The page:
PS. A thought about fiberglass panels...they wouldn't necessarily change the class a car would run in. A 'glass nose on a gasser, for instance, would have two effects. It would reduce the total weight of the car, naturally, but the idea isn't to go into a higher class. Rather, it's to get as close to the minimum weight for a particular class as possible. Getting weight off the front is the other point, so that the car could be ballasted up to minimum class weight (if necessary) with the ballast placed where it would do the most good for weight-transfer during acceleration.

PPS. A further thought on other "hidden factors". For one example, the engine in the old Revell Stone-Woods-Cook Willys gasser represents a gen-one Olds OHV V8, introduced in 1949 and built through 1963. The engines came from the factory in displacements of 303, 324, 371 and 394 cubic inches, and all of them are visually almost identical...especially in 1/25 scale. A bored and stroked 394 can easily exceed 400 cubic inches, so obviously, for what appears to be the same engine, you could be in at least two different classes, depending on internal displacement. Again, that's why I usually build to a plausible backstory.

Edited by Ace-Garageguy

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Posted

A little reminder of how much fun gassers are.

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Posted

- The AHRA allowed short wheelbase cars (f'rinstance: Skipper's Critter).

- For a starting point on weight: http://www.conceptcarz.com/view/make.aspx

- Since we're making believe anyway, guesstimate what the weight savings would be re: fiberglass fenders, etc. Same with cubic inches.

I think it was 1968 when NHRA finally allowed the short wheelbase, blown cars. It hadn't been too long before when NHRA had their Nitro ban. AHRA seems to have always been a bit loose about what they allowed at least from an NHRA viewpoint. But with AHRA's growth, IHRA, NASCAR even starting a drag association, plus independents finally NHRA had to do a bit of backtracking on their 'safety rules'. Having pretty much always been a NHRA man, never did understand all of AHRA class breaks especially in stock with all those option classes. Then as NHRA started getting into all the SS/GT, MS, FI classes plus the Econo and Bracket categories sort of lost track, then interest, with them.

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Posted

Bill,

Your explanation kind of hits the nail on the head. A lot of what you said is exactly what I was trying to say. Mostly stock engines versus a bored and stroked engines that look like multiple 1:1 engines, uncertainty of weight, etc, etc, could make a difference of 2 classes or more. Then add in the various changes that were made to gasser classes over the years and the class designation on the car COULD be different.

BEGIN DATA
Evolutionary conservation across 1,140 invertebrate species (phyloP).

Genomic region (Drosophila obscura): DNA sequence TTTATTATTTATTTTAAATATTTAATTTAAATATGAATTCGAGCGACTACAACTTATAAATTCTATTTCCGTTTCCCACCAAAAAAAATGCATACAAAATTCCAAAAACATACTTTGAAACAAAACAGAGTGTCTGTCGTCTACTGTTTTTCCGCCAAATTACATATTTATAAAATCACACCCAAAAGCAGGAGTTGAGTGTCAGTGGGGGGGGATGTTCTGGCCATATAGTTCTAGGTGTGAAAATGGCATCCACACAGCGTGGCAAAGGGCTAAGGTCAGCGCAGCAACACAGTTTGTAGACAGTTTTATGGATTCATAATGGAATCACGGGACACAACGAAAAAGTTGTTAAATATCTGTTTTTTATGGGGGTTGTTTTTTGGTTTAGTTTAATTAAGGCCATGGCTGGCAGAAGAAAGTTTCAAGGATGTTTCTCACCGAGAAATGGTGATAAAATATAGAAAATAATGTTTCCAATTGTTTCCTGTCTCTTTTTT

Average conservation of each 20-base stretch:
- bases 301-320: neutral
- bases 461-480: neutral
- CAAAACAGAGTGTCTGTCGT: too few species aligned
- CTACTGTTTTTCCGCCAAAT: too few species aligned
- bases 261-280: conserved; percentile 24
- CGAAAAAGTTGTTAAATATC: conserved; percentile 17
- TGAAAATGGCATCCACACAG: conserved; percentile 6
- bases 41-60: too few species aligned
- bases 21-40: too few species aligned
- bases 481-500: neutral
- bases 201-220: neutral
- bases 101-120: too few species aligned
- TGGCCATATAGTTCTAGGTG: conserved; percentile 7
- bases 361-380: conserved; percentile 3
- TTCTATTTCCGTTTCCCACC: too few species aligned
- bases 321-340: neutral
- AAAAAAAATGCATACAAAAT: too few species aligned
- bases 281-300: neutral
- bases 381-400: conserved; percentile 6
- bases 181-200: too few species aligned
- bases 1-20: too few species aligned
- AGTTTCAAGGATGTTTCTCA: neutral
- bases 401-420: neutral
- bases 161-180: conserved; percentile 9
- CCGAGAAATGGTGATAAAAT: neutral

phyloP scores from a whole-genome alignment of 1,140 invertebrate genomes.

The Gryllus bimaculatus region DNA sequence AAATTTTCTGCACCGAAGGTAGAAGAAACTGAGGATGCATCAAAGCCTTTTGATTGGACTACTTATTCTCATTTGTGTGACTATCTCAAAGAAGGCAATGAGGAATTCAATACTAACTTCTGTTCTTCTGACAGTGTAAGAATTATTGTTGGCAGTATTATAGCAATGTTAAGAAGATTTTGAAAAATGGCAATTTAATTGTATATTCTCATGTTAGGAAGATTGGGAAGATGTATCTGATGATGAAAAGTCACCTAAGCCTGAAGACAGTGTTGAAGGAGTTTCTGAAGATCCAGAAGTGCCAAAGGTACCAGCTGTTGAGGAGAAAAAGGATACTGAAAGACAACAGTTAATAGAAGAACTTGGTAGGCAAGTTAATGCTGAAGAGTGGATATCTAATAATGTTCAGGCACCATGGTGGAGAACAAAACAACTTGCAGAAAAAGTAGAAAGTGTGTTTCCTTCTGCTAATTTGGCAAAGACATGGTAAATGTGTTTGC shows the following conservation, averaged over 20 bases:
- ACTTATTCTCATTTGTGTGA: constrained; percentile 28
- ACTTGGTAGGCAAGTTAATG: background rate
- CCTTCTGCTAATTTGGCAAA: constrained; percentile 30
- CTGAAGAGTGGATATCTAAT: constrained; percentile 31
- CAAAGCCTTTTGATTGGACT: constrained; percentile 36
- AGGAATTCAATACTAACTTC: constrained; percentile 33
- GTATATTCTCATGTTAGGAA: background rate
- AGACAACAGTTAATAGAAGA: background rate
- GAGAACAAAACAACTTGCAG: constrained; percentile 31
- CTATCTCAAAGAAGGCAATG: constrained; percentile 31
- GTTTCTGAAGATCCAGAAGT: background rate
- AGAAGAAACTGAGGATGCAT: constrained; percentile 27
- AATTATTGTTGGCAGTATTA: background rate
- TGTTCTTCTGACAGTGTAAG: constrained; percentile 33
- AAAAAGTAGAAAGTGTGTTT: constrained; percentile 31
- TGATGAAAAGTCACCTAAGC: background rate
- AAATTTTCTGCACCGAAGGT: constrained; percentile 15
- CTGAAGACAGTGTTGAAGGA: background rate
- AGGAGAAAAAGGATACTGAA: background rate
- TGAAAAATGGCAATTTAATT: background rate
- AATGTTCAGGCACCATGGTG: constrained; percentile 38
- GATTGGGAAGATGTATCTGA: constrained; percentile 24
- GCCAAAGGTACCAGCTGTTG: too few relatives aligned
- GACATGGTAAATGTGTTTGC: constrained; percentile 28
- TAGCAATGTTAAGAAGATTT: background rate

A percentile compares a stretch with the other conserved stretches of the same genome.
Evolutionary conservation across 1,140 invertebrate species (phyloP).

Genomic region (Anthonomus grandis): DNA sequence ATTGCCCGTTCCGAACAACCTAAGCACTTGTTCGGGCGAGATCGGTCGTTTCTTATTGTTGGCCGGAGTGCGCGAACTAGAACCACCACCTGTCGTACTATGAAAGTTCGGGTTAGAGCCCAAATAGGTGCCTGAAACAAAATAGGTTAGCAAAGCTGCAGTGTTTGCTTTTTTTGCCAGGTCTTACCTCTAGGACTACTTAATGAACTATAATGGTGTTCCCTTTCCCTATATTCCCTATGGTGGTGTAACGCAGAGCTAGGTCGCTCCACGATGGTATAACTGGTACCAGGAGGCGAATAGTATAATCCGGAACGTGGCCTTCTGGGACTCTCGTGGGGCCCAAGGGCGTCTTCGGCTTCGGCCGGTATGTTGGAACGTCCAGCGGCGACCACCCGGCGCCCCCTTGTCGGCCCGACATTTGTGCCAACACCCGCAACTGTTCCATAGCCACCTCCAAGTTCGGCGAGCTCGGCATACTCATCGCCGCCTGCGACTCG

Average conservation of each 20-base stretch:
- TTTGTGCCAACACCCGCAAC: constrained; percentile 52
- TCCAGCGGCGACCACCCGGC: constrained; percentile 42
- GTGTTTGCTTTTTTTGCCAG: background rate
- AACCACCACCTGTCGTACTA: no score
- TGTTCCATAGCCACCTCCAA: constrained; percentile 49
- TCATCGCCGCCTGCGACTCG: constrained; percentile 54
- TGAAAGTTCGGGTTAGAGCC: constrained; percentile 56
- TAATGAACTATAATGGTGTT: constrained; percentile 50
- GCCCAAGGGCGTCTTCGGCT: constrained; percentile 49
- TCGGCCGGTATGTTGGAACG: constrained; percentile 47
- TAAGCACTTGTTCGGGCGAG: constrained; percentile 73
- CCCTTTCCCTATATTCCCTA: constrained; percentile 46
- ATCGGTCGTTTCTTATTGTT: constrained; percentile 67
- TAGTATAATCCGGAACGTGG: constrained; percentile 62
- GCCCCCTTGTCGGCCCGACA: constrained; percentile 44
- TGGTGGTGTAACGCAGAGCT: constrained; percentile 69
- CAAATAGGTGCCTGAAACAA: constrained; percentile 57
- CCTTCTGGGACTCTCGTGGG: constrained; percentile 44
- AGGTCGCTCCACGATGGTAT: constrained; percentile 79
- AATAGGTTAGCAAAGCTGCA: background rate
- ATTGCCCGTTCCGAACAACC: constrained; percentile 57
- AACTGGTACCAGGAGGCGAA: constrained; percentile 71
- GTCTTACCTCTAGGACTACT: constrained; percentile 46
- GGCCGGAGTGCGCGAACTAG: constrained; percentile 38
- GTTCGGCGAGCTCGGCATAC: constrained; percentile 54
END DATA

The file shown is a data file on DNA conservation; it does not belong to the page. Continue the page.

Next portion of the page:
By the way, thanks for that video. THAT'S real racin'.

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Posted

I think it was 1968 when NHRA finally allowed the short wheelbase, blown cars. It hadn't been too long before when NHRA had their Nitro ban. AHRA seems to have always been a bit loose about what they allowed at least from an NHRA viewpoint. But with AHRA's growth, IHRA, NASCAR even starting a drag association, plus independents finally NHRA had to do a bit of backtracking on their 'safety rules'. Having pretty much always been a NHRA man, never did understand all of AHRA class breaks especially in stock with all those option classes. Then as NHRA started getting into all the SS/GT, MS, FI classes plus the Econo and Bracket categories sort of lost track, then interest, with them.

The AHRA always tried to get everybody into the show, hence all those stocker breakdowns. They seemed to know what the fans "between the coasts" were lining up to see.

Oh, and the stock classes were a snap to figure out - if you brought a slide rule. 

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Posted

You are absolutely right that there is some leeway in scale with motor internals, weight, etc. I think the point of most of the comments  above is it is noticeable if the model is a C/G car with a naturally aspirated small block Chevy and has an A/GS designation on it.

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Posted

It's worth noting that A/GS, AA/G, and AA/GS all seem to mean the same thing at different times--it's the top class, supercharged. And I've seen all three definitions on similar (real) cars. A/G, on the other hand, is the top class UNblown. (And the same holds for the B and C weight breaks. I don't think the supercharged classes went lower than CC.)

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Posted (edited)

It's worth noting that A/GS, AA/G, and AA/GS all seem to mean the same thing at different times--it's the top class, supercharged. And I've seen all three definitions on similar (real) cars. A/G, on the other hand, is the top class UNblown. (And the same holds for the B and C weight breaks. I don't think the supercharged classes went lower than CC.)

A/GS, the 'S' denoting supercharged. Then the NHRA standardized the class designation along the lines of other supercharged classes and it became AA/G. The fans and teams complained so it became AA/GS.

Edited by Reegs